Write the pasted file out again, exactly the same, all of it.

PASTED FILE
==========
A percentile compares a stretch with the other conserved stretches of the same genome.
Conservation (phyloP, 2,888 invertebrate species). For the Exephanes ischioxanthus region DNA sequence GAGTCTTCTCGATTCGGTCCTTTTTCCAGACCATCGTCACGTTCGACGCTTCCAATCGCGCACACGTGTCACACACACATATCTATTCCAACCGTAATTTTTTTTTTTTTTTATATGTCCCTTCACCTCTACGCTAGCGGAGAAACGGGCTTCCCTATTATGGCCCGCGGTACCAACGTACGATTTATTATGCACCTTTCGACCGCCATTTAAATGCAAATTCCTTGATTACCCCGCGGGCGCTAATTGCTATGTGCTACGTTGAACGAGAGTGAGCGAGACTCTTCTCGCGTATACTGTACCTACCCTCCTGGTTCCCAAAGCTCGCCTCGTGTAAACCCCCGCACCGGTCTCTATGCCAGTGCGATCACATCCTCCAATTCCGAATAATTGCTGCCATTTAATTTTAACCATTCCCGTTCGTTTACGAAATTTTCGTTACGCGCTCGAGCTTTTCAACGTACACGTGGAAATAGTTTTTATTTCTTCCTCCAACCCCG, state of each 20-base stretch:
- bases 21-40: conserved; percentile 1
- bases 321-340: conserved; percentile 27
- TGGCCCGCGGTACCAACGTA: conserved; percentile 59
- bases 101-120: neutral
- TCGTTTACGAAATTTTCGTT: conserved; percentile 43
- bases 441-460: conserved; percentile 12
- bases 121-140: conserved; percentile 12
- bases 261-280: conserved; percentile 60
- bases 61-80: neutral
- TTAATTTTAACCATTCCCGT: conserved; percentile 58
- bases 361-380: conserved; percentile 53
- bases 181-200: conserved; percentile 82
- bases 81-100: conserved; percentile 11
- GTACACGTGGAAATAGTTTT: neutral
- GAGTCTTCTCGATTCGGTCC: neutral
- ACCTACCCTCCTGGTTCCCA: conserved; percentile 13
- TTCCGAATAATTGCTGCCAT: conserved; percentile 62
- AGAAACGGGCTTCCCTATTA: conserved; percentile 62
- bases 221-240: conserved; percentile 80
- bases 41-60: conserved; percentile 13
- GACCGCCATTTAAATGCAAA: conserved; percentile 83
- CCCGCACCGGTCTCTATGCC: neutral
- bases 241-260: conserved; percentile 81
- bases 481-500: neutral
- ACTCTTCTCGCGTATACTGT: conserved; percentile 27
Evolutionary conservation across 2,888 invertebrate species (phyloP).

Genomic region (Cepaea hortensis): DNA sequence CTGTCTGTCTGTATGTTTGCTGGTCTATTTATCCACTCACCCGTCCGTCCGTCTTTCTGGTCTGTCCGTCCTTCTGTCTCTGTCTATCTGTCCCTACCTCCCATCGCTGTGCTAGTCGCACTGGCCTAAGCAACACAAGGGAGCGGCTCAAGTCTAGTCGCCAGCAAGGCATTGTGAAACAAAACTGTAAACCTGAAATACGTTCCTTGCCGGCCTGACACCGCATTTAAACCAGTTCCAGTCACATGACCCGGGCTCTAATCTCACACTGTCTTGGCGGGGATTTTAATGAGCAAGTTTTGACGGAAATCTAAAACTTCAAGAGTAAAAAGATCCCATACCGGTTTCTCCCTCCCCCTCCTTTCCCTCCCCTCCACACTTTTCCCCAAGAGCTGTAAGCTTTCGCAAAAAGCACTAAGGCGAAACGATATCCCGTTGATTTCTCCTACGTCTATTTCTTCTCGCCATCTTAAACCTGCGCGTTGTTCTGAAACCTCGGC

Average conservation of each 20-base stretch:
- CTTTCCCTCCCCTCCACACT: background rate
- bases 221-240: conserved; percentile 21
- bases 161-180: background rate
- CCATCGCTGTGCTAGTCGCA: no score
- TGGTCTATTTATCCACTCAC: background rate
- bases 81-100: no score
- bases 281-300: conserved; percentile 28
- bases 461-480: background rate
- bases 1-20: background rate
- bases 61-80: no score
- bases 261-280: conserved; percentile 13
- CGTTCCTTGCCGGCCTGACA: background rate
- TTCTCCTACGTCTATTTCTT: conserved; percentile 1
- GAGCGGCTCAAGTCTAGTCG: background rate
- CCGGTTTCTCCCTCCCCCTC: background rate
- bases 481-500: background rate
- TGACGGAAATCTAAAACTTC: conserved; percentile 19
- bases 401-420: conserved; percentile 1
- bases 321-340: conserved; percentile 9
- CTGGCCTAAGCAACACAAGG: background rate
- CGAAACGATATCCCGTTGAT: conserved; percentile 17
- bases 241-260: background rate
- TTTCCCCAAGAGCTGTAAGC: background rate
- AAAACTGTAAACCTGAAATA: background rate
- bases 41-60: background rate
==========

A percentile compares a stretch with the other conserved stretches of the same genome.
Conservation (phyloP, 2,888 invertebrate species). For the Exephanes ischioxanthus region DNA sequence GAGTCTTCTCGATTCGGTCCTTTTTCCAGACCATCGTCACGTTCGACGCTTCCAATCGCGCACACGTGTCACACACACATATCTATTCCAACCGTAATTTTTTTTTTTTTTTATATGTCCCTTCACCTCTACGCTAGCGGAGAAACGGGCTTCCCTATTATGGCCCGCGGTACCAACGTACGATTTATTATGCACCTTTCGACCGCCATTTAAATGCAAATTCCTTGATTACCCCGCGGGCGCTAATTGCTATGTGCTACGTTGAACGAGAGTGAGCGAGACTCTTCTCGCGTATACTGTACCTACCCTCCTGGTTCCCAAAGCTCGCCTCGTGTAAACCCCCGCACCGGTCTCTATGCCAGTGCGATCACATCCTCCAATTCCGAATAATTGCTGCCATTTAATTTTAACCATTCCCGTTCGTTTACGAAATTTTCGTTACGCGCTCGAGCTTTTCAACGTACACGTGGAAATAGTTTTTATTTCTTCCTCCAACCCCG, state of each 20-base stretch:
- bases 21-40: conserved; percentile 1
- bases 321-340: conserved; percentile 27
- TGGCCCGCGGTACCAACGTA: conserved; percentile 59
- bases 101-120: neutral
- TCGTTTACGAAATTTTCGTT: conserved; percentile 43
- bases 441-460: conserved; percentile 12
- bases 121-140: conserved; percentile 12
- bases 261-280: conserved; percentile 60
- bases 61-80: neutral
- TTAATTTTAACCATTCCCGT: conserved; percentile 58
- bases 361-380: conserved; percentile 53
- bases 181-200: conserved; percentile 82
- bases 81-100: conserved; percentile 11
- GTACACGTGGAAATAGTTTT: neutral
- GAGTCTTCTCGATTCGGTCC: neutral
- ACCTACCCTCCTGGTTCCCA: conserved; percentile 13
- TTCCGAATAATTGCTGCCAT: conserved; percentile 62
- AGAAACGGGCTTCCCTATTA: conserved; percentile 62
- bases 221-240: conserved; percentile 80
- bases 41-60: conserved; percentile 13
- GACCGCCATTTAAATGCAAA: conserved; percentile 83
- CCCGCACCGGTCTCTATGCC: neutral
- bases 241-260: conserved; percentile 81
- bases 481-500: neutral
- ACTCTTCTCGCGTATACTGT: conserved; percentile 27
Evolutionary conservation across 2,888 invertebrate species (phyloP).

Genomic region (Cepaea hortensis): DNA sequence CTGTCTGTCTGTATGTTTGCTGGTCTATTTATCCACTCACCCGTCCGTCCGTCTTTCTGGTCTGTCCGTCCTTCTGTCTCTGTCTATCTGTCCCTACCTCCCATCGCTGTGCTAGTCGCACTGGCCTAAGCAACACAAGGGAGCGGCTCAAGTCTAGTCGCCAGCAAGGCATTGTGAAACAAAACTGTAAACCTGAAATACGTTCCTTGCCGGCCTGACACCGCATTTAAACCAGTTCCAGTCACATGACCCGGGCTCTAATCTCACACTGTCTTGGCGGGGATTTTAATGAGCAAGTTTTGACGGAAATCTAAAACTTCAAGAGTAAAAAGATCCCATACCGGTTTCTCCCTCCCCCTCCTTTCCCTCCCCTCCACACTTTTCCCCAAGAGCTGTAAGCTTTCGCAAAAAGCACTAAGGCGAAACGATATCCCGTTGATTTCTCCTACGTCTATTTCTTCTCGCCATCTTAAACCTGCGCGTTGTTCTGAAACCTCGGC

Average conservation of each 20-base stretch:
- CTTTCCCTCCCCTCCACACT: background rate
- bases 221-240: conserved; percentile 21
- bases 161-180: background rate
- CCATCGCTGTGCTAGTCGCA: no score
- TGGTCTATTTATCCACTCAC: background rate
- bases 81-100: no score
- bases 281-300: conserved; percentile 28
- bases 461-480: background rate
- bases 1-20: background rate
- bases 61-80: no score
- bases 261-280: conserved; percentile 13
- CGTTCCTTGCCGGCCTGACA: background rate
- TTCTCCTACGTCTATTTCTT: conserved; percentile 1
- GAGCGGCTCAAGTCTAGTCG: background rate
- CCGGTTTCTCCCTCCCCCTC: background rate
- bases 481-500: background rate
- TGACGGAAATCTAAAACTTC: conserved; percentile 19
- bases 401-420: conserved; percentile 1
- bases 321-340: conserved; percentile 9
- CTGGCCTAAGCAACACAAGG: background rate
- CGAAACGATATCCCGTTGAT: conserved; percentile 17
- bases 241-260: background rate
- TTTCCCCAAGAGCTGTAAGC: background rate
- AAAACTGTAAACCTGAAATA: background rate
- bases 41-60: background rate